Episode 12 | Colonial Knitting

The next Socks-for-Mum podcast has been uploaded.

In this episode I show my newly finished Diamond Fizz Shawl and I chatter about the Fern and Feather sweater.  There is a prize draw.  I share a little bit about knitting in Colonial times – yep, I have finally started my research on for the dreaded History of Knitting paper I must write for Master Knitting Level 2.


I bought a nøstepinne last night at spinning group.  Nøstepinne.  I love that word.  noh-ste-pin.

Up until last night I knew they existed but I didn’t really know what they were used for.  I actually thought it was some kind of spindle, perhaps a type of Russian supported spindle.  Last night my friend and I were admiring the wooden beauty of several nøstepinnes in our LYS as we waited for all the spinners to arrive.  We asked the shop owner what a nøstepinne was and she told me it was the traditional way to wind center-pull balls before there were the current day center-pull ball winders.  “Nøstepinne” or “nøstepinde” is the Scandinavian term for a special yarn-winding tool.


Nøstepinnes are basically a shaped stick of wood.  They can be anything from an elaborate, turned wood piece to the end of a spindle or wooden spoon. When I got home I read that you can use the body of your niddy noddy if one of the heads comes off.  This one is about 12 inches long with a shaped handle to hold (on the right) narrowing down to a neck (on left) where the yarn can be tied on.

I asked why I should use a nøstepinne instead of the ball winder and swift I had at home.  The spinners in the group made a case for the nøstepinne that sold me within minutes.  First of all, they are portable.  Second, they are relatively cheap and fun to collect.  Thirdly, it is part of the history of spinning. Forthly, they can double as a spinning bobbin in a pinch to wind off yarn from a spindle.  Really?  That last idea had me brainstorming all the way home last night.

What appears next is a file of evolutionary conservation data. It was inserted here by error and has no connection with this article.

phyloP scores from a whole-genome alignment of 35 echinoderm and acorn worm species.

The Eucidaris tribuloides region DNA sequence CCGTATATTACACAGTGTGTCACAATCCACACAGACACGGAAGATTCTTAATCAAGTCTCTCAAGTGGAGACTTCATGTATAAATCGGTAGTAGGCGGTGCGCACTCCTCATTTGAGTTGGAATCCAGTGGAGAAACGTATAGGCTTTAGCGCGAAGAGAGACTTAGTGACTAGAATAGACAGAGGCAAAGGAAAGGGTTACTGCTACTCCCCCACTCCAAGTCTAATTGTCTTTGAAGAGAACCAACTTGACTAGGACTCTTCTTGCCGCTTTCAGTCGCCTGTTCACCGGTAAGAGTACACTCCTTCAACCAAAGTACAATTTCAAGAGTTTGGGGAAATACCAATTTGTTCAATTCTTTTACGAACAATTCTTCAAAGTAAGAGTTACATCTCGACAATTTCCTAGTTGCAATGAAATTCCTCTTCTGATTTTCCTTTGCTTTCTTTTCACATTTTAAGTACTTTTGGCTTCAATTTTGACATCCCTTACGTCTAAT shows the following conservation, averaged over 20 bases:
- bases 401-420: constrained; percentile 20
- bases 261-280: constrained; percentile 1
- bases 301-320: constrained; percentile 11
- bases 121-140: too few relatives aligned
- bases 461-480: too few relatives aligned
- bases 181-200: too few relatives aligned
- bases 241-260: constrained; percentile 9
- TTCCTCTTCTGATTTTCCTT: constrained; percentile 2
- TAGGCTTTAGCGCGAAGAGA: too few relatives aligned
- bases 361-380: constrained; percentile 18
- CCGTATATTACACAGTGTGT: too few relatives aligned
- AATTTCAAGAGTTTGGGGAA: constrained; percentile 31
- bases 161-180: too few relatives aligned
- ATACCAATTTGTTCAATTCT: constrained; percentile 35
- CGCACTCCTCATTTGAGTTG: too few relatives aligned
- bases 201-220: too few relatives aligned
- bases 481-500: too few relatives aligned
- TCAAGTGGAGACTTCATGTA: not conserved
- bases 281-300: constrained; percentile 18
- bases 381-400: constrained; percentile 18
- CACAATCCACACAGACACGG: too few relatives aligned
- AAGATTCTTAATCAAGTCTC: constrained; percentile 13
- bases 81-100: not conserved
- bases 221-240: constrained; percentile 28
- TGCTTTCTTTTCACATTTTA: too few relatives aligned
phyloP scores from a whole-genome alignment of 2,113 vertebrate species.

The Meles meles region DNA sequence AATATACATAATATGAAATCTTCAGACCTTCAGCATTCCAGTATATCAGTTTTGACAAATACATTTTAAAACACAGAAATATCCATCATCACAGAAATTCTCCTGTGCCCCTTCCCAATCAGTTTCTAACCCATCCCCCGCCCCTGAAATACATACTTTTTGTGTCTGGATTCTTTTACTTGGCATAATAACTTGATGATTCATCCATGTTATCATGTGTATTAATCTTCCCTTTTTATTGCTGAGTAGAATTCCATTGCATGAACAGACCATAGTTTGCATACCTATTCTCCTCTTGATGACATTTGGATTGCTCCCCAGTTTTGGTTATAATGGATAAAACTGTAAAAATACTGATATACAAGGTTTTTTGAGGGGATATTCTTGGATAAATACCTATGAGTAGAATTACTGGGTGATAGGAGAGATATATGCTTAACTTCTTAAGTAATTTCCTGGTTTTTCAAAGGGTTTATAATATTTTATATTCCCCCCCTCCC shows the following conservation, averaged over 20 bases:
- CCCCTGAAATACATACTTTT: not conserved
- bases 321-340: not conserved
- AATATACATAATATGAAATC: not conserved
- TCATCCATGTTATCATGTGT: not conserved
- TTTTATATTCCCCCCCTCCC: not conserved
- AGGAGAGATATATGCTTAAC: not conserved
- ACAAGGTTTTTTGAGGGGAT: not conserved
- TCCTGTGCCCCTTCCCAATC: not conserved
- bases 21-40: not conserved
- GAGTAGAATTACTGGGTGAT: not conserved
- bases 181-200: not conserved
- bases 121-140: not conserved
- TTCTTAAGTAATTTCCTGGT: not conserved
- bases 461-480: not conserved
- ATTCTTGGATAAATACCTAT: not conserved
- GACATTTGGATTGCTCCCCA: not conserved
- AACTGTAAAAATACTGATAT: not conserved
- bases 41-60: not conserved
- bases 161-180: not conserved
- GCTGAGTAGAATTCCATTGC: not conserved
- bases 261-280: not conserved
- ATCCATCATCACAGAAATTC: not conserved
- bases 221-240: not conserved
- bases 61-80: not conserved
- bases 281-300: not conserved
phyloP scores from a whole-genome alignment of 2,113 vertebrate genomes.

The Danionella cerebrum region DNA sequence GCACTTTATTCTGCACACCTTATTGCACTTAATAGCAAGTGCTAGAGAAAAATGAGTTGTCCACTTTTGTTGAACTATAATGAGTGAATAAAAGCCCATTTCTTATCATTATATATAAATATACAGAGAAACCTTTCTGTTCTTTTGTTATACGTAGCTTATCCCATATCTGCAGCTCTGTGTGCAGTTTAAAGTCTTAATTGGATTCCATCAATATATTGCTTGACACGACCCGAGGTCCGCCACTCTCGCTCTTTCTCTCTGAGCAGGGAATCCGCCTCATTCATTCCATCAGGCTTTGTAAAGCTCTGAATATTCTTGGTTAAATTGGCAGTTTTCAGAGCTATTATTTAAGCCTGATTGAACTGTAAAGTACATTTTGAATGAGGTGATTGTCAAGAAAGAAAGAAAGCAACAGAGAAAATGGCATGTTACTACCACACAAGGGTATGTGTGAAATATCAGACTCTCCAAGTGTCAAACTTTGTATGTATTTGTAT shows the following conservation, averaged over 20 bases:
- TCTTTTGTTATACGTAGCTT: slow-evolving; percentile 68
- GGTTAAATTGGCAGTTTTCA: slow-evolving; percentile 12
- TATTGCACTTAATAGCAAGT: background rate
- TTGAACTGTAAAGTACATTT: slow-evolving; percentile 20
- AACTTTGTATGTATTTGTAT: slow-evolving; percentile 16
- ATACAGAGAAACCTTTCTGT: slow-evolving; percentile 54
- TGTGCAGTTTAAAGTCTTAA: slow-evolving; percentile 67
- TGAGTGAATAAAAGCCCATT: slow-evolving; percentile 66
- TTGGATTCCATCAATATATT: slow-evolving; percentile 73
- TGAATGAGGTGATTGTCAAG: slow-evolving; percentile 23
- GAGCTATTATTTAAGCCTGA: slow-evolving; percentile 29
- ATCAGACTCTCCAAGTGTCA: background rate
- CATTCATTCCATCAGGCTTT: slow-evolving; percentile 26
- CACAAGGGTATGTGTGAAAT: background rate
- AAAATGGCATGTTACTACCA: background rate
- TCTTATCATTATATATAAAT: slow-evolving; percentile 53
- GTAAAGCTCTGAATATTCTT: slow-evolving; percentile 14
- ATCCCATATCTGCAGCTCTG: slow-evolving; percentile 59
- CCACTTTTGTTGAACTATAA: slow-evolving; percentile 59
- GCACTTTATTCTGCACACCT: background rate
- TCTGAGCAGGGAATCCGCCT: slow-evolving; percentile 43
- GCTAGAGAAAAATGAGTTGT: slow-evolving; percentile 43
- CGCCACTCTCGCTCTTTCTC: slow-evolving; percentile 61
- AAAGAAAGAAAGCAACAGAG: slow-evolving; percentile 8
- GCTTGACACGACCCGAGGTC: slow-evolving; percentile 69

My two Jenkins turkish spindles, by the very nature of their design and the mechanics of winding on, will produce a center pull ball when the cross arms are removed and will be all ready for plying.


But as I spin on my Cascade Mt. St. Helens the fiber is wrapped around the shaft and will need to be removed after the shaft is full.  From there it is wound around a ball or wound with the ball winder to make a center-pull ball.  Why not use a nøstepinne for this?  Yes!  They make a perfect portable pair!  If fact, I am wondering if you had several nøstepinnes, as in “collecting” them, why could you not put them into a shoebox drilled with holes and plied directly from the shaft of the nøstepinne itself.


A perfect little match So together like a hand and glove…….. (that song has been in my head the whole time I have been writing this post)

Hand and Glove


And, they even fit in the Paris box together — at least for now.  I guess after I get more spun unto the St. Helens there might not be room for the nøstepinne.  But then, there will also be less fiber to spin in the box.


Anyone have any nøstepinne experiences they want to share?  I will have to spin a little more until I can try this “gadget” of olden times out!  Hopefully, with a little practice, I will be able to quickly and easily wind a beautiful center-pull ball of yarn using no more than this simple, but beautiful, tool.  I know it will take some practice to wind neatly and evenly but it seems like a pleasant enough pastime


Italian Knitting

I visited Italy on my twenty-fifth wedding anniversary and I think it will be forever in my heart.

As a lifelong historian, I’ve long been fascinated with the history of Italy. The month of April draws me back to Tuscany because that was the month we walked through the streets of Florence and Rome. My brother has a heart much like mine, loving Italian history and art. He is an archaeologist and lives in Rome so maybe someday I will return. But for now, I will appease the restless traveler within me by taking a look at Italian knitting.

Did you know that Spanish nobles introduced knitting to Italy during the Renaissance? Of course, their brilliance in all things artistic took knitting to a much higher plane. The knitting designs in the sixteenth and seventeenth centuries were very elaborate and complex. They were knit with a very teensy gauge (17 stitches per inch) and involved floral patterns almost making them look like brocade.

Aren’t these splendid jackets? I can’t even comprehend the skill involved in making these but, you know those Italian artisans! They were extremely talented in all areas of art, weren’t they?

Today Italy is an important producer of yarn. Some favorite Italian yarns I have knit with are Debbie Bliss Cashmerino and Sublime Cashmere Merino. I’m knitting my granddaughter a sweet little baby sweater with Sublime Baby Cashmere and it has a luxuriant feel to it. I have knit several pairs of socks using the Regia Kaffe Fasett line and the colors are splendid.


Have you ever been to Italy?  Care to share a memory?  Do you have a favorite yarn made in Italy?